Omega-3s and Skeletal Muscle 💪🏾
Most people don’t take omega-3s as a performance enhancer.
However, a recently published review suggests that omega-3 fatty acids may be beneficial for maintaining or even improving muscle mass and strength.
This paper identified four primary mechanisms through which omega-3s might exert beneficial effects: 1) decreased inflammation; 2) activation of the mTOR pathway in muscle; 3) improved insulin sensitivity; and 4) activation of muscle satellite cells.
Whether omega-3s can enhance anabolic signaling in healthy younger adults who are consuming plenty of protein is still a bit uncertain, with some trials finding benefits and others failing to show improvement. It’s possible that there simply isn’t a whole lot of room for improvement there.
However, they do seem to be promising for older people. It is well established that as we get older, a given dose of protein does not stimulate muscle protein synthesis to the same degree as when we’re younger, due to defects in signaling pathways which regulate muscle growth. Making the body better at turning dietary protein into muscle could be crucial for maintaining health and fighting functional decline with age. Can omega-3 fatty acids do that?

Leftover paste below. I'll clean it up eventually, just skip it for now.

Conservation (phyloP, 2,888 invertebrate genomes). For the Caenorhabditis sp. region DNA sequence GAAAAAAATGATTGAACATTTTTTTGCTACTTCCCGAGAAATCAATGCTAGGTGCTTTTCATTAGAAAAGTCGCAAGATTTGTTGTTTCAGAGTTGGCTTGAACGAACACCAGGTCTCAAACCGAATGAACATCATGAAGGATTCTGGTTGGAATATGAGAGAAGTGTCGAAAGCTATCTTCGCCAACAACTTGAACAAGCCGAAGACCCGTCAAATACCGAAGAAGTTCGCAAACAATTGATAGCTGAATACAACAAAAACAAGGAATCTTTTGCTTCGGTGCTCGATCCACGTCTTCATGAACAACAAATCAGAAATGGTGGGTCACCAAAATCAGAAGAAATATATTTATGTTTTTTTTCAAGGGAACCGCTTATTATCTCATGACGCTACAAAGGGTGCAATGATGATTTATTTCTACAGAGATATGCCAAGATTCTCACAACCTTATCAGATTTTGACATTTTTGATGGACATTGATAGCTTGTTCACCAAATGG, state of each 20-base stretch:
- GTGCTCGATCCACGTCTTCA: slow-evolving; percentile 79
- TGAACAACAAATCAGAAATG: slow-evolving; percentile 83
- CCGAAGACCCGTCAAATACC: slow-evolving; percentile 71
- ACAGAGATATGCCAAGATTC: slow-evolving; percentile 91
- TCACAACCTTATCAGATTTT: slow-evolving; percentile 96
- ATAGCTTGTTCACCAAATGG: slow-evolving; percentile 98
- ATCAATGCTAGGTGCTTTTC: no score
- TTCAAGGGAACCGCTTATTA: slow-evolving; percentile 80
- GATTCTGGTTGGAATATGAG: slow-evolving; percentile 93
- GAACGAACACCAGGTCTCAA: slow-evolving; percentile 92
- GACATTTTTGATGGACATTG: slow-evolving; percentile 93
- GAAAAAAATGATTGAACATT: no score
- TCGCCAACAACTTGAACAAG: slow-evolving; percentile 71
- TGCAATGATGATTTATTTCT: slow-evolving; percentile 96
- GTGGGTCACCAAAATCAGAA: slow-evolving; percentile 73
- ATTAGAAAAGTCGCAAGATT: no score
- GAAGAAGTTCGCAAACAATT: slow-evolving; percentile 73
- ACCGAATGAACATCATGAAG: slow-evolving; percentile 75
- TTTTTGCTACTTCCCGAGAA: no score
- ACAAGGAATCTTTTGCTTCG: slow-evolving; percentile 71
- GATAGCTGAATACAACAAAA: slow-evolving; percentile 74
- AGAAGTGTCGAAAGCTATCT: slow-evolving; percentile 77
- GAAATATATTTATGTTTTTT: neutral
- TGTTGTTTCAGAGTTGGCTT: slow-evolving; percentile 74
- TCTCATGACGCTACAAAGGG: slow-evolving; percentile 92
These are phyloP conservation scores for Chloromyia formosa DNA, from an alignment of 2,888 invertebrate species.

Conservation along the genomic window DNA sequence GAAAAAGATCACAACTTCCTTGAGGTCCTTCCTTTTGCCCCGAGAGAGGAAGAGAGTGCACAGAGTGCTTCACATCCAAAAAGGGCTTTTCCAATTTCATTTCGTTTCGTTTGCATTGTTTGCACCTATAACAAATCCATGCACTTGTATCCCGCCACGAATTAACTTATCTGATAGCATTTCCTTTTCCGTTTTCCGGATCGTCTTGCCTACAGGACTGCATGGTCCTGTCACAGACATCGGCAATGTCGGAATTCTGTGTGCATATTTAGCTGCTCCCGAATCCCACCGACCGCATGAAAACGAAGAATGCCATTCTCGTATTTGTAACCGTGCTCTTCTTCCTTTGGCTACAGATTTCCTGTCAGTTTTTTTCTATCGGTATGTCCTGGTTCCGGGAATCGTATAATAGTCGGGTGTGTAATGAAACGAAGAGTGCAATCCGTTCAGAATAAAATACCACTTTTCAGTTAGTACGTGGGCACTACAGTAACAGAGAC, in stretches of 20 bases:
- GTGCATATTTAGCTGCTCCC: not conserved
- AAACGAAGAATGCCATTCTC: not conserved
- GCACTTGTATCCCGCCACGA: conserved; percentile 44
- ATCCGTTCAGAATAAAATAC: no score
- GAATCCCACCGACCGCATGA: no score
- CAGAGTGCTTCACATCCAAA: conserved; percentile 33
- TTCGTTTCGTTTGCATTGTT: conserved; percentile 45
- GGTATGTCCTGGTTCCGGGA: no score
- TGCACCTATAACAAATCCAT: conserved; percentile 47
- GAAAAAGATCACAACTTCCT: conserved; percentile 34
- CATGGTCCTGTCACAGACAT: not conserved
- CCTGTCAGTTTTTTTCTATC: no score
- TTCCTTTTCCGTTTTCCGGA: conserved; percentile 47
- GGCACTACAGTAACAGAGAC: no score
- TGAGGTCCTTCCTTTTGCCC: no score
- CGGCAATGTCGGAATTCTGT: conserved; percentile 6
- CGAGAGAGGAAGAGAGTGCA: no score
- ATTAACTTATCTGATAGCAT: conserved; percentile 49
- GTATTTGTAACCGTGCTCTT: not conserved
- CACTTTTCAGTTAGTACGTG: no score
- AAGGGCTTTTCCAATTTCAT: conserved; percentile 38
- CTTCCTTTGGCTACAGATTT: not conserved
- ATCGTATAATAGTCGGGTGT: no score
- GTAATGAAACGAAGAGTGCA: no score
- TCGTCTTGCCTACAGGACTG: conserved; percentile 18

This Week’s Research Highlights
Omega-3 supplementation has been shown to enhance protein anabolism in animal models. To examine whether these fatty acids might have a similar impact in humans, researchers at Washington University School of Medicine in St Louis recruited 16 healthy older adults and randomly assigned them to take either omega-3s (1.86 g of EPA + 1.50 g of DHA) or an equal amount of corn oil (placebo). Before the intervention, the researchers assessed baseline muscle protein synthesis rates in these subjects, and confirmed that they were experiencing anabolic resistance (their rate of muscle protein synthesis was half that of young adults).
After eight weeks, they measured muscle protein synthesis rates in all participants while fasted, and neither group exhibited any relevant changes. Then, they looked at muscle protein synthesis rates during a hyperaminoacidemic-hyperinsulinemic clamp (amino acids and insulin intravenously infused into the blood, intended to simulate a fed state).